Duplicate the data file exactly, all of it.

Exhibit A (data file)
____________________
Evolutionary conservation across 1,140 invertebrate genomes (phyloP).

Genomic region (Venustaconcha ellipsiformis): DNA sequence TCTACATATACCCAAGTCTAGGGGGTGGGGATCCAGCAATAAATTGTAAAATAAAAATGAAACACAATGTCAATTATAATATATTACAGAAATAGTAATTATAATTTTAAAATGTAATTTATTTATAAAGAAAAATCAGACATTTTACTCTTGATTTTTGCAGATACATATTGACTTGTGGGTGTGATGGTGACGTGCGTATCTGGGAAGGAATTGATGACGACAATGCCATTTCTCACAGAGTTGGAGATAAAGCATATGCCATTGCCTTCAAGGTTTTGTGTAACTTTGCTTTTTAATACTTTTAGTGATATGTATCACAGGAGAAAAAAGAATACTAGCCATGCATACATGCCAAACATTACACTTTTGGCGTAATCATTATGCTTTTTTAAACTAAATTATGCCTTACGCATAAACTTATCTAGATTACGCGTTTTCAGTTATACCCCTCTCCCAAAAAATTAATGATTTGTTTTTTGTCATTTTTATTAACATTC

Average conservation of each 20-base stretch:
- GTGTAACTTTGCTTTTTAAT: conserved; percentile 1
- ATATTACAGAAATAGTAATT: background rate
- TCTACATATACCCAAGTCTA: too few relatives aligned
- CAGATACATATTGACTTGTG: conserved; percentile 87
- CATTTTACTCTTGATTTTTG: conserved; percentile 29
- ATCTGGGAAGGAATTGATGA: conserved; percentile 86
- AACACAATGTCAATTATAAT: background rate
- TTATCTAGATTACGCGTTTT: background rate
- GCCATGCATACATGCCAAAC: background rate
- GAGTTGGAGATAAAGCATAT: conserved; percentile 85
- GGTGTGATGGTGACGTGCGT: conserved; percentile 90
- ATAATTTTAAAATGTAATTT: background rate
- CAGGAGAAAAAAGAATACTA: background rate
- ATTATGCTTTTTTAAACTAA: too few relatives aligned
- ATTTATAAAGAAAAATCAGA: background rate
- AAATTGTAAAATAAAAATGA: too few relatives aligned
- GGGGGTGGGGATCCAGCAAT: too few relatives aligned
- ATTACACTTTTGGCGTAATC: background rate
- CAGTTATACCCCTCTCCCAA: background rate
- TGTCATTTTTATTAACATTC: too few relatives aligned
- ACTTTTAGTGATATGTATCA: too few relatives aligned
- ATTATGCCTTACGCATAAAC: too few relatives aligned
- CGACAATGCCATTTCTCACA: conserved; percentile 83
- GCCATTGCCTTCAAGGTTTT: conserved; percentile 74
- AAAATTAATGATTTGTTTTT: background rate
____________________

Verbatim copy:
Evolutionary conservation across 1,140 invertebrate genomes (phyloP).

Genomic region (Venustaconcha ellipsiformis): DNA sequence TCTACATATACCCAAGTCTAGGGGGTGGGGATCCAGCAATAAATTGTAAAATAAAAATGAAACACAATGTCAATTATAATATATTACAGAAATAGTAATTATAATTTTAAAATGTAATTTATTTATAAAGAAAAATCAGACATTTTACTCTTGATTTTTGCAGATACATATTGACTTGTGGGTGTGATGGTGACGTGCGTATCTGGGAAGGAATTGATGACGACAATGCCATTTCTCACAGAGTTGGAGATAAAGCATATGCCATTGCCTTCAAGGTTTTGTGTAACTTTGCTTTTTAATACTTTTAGTGATATGTATCACAGGAGAAAAAAGAATACTAGCCATGCATACATGCCAAACATTACACTTTTGGCGTAATCATTATGCTTTTTTAAACTAAATTATGCCTTACGCATAAACTTATCTAGATTACGCGTTTTCAGTTATACCCCTCTCCCAAAAAATTAATGATTTGTTTTTTGTCATTTTTATTAACATTC

Average conservation of each 20-base stretch:
- GTGTAACTTTGCTTTTTAAT: conserved; percentile 1
- ATATTACAGAAATAGTAATT: background rate
- TCTACATATACCCAAGTCTA: too few relatives aligned
- CAGATACATATTGACTTGTG: conserved; percentile 87
- CATTTTACTCTTGATTTTTG: conserved; percentile 29
- ATCTGGGAAGGAATTGATGA: conserved; percentile 86
- AACACAATGTCAATTATAAT: background rate
- TTATCTAGATTACGCGTTTT: background rate
- GCCATGCATACATGCCAAAC: background rate
- GAGTTGGAGATAAAGCATAT: conserved; percentile 85
- GGTGTGATGGTGACGTGCGT: conserved; percentile 90
- ATAATTTTAAAATGTAATTT: background rate
- CAGGAGAAAAAAGAATACTA: background rate
- ATTATGCTTTTTTAAACTAA: too few relatives aligned
- ATTTATAAAGAAAAATCAGA: background rate
- AAATTGTAAAATAAAAATGA: too few relatives aligned
- GGGGGTGGGGATCCAGCAAT: too few relatives aligned
- ATTACACTTTTGGCGTAATC: background rate
- CAGTTATACCCCTCTCCCAA: background rate
- TGTCATTTTTATTAACATTC: too few relatives aligned
- ACTTTTAGTGATATGTATCA: too few relatives aligned
- ATTATGCCTTACGCATAAAC: too few relatives aligned
- CGACAATGCCATTTCTCACA: conserved; percentile 83
- GCCATTGCCTTCAAGGTTTT: conserved; percentile 74
- AAAATTAATGATTTGTTTTT: background rate